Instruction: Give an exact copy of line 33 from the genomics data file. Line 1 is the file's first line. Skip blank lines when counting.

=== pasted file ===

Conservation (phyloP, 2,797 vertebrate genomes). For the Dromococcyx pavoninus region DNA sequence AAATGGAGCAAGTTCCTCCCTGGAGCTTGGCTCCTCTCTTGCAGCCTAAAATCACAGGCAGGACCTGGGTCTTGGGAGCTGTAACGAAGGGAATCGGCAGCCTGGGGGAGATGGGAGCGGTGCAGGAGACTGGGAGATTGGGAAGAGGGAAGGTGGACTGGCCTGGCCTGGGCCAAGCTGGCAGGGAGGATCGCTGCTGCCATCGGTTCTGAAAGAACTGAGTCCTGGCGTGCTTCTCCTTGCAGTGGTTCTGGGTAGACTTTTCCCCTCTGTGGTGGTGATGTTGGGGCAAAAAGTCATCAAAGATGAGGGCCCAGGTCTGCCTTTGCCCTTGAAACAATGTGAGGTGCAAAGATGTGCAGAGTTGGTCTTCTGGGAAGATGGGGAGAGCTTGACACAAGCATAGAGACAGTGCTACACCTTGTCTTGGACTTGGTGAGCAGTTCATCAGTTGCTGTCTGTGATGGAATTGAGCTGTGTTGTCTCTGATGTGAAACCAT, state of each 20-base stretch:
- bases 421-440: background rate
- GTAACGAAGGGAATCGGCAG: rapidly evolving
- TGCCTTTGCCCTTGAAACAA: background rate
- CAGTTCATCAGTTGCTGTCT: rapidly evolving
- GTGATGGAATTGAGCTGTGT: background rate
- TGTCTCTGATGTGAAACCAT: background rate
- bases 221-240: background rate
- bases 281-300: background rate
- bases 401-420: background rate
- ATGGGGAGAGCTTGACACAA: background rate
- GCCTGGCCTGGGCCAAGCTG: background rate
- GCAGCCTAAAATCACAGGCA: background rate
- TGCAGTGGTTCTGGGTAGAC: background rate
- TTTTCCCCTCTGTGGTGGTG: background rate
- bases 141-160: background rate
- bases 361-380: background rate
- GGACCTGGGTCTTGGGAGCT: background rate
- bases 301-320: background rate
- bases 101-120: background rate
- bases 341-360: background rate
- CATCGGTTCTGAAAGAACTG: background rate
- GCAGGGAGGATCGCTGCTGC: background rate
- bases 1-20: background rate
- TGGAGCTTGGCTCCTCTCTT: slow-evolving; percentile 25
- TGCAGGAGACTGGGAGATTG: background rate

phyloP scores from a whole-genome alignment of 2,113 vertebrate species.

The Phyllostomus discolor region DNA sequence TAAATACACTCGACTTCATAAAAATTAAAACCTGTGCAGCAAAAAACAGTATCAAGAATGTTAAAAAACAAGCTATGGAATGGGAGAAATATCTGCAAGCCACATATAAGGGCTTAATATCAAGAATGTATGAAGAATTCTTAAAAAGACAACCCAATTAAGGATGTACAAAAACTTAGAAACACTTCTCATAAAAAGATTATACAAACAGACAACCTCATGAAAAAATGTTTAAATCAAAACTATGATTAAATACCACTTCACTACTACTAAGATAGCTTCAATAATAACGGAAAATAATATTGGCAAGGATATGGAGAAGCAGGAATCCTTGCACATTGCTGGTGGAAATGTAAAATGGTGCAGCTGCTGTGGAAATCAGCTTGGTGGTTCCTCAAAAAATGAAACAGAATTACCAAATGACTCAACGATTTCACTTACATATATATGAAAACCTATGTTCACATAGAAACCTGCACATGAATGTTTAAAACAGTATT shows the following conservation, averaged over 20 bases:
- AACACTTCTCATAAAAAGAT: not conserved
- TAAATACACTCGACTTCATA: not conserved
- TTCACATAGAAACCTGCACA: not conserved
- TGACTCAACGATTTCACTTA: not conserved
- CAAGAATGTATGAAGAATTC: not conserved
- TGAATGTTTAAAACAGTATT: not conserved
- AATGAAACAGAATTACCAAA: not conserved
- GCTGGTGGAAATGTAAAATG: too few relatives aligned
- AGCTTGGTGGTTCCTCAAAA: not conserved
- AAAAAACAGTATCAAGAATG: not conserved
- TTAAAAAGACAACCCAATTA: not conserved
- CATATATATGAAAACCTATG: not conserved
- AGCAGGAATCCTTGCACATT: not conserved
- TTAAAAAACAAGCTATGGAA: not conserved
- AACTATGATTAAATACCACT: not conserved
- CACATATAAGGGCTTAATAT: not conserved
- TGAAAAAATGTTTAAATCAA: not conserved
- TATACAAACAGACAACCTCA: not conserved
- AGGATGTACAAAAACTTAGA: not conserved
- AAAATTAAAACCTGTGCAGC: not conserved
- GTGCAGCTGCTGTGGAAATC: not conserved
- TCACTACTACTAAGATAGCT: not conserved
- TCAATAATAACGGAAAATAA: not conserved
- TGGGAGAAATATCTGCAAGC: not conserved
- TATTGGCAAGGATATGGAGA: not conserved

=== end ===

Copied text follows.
- CAAGAATGTATGAAGAATTC: not conserved